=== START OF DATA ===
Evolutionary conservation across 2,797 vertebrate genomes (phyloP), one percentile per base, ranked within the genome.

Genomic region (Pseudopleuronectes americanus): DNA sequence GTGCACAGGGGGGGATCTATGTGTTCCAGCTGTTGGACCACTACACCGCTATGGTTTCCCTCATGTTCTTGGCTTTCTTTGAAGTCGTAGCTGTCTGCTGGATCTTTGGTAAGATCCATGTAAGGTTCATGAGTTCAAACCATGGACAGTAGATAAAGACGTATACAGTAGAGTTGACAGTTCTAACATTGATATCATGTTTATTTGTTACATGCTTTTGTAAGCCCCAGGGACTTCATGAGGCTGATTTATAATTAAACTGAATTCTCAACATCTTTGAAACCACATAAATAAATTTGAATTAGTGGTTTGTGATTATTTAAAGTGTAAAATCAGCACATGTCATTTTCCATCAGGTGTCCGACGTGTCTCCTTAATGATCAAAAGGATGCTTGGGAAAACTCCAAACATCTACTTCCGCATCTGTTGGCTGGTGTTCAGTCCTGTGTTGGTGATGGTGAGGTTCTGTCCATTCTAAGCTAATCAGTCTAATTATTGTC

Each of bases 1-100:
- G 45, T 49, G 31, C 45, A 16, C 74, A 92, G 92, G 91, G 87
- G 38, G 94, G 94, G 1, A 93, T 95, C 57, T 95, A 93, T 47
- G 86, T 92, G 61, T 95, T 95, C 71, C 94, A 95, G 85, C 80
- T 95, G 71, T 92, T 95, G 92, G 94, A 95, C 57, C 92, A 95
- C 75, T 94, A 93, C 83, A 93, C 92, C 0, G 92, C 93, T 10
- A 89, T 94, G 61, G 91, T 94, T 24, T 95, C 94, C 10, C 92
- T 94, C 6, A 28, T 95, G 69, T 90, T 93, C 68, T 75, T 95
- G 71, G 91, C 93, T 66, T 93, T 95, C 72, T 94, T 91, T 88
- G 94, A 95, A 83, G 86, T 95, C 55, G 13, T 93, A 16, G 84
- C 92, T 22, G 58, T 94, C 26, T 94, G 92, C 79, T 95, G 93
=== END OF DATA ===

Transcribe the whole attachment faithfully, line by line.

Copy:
Evolutionary conservation across 2,797 vertebrate genomes (phyloP), one percentile per base, ranked within the genome.

Genomic region (Pseudopleuronectes americanus): DNA sequence GTGCACAGGGGGGGATCTATGTGTTCCAGCTGTTGGACCACTACACCGCTATGGTTTCCCTCATGTTCTTGGCTTTCTTTGAAGTCGTAGCTGTCTGCTGGATCTTTGGTAAGATCCATGTAAGGTTCATGAGTTCAAACCATGGACAGTAGATAAAGACGTATACAGTAGAGTTGACAGTTCTAACATTGATATCATGTTTATTTGTTACATGCTTTTGTAAGCCCCAGGGACTTCATGAGGCTGATTTATAATTAAACTGAATTCTCAACATCTTTGAAACCACATAAATAAATTTGAATTAGTGGTTTGTGATTATTTAAAGTGTAAAATCAGCACATGTCATTTTCCATCAGGTGTCCGACGTGTCTCCTTAATGATCAAAAGGATGCTTGGGAAAACTCCAAACATCTACTTCCGCATCTGTTGGCTGGTGTTCAGTCCTGTGTTGGTGATGGTGAGGTTCTGTCCATTCTAAGCTAATCAGTCTAATTATTGTC

Each of bases 1-100:
- G 45, T 49, G 31, C 45, A 16, C 74, A 92, G 92, G 91, G 87
- G 38, G 94, G 94, G 1, A 93, T 95, C 57, T 95, A 93, T 47
- G 86, T 92, G 61, T 95, T 95, C 71, C 94, A 95, G 85, C 80
- T 95, G 71, T 92, T 95, G 92, G 94, A 95, C 57, C 92, A 95
- C 75, T 94, A 93, C 83, A 93, C 92, C 0, G 92, C 93, T 10
- A 89, T 94, G 61, G 91, T 94, T 24, T 95, C 94, C 10, C 92
- T 94, C 6, A 28, T 95, G 69, T 90, T 93, C 68, T 75, T 95
- G 71, G 91, C 93, T 66, T 93, T 95, C 72, T 94, T 91, T 88
- G 94, A 95, A 83, G 86, T 95, C 55, G 13, T 93, A 16, G 84
- C 92, T 22, G 58, T 94, C 26, T 94, G 92, C 79, T 95, G 93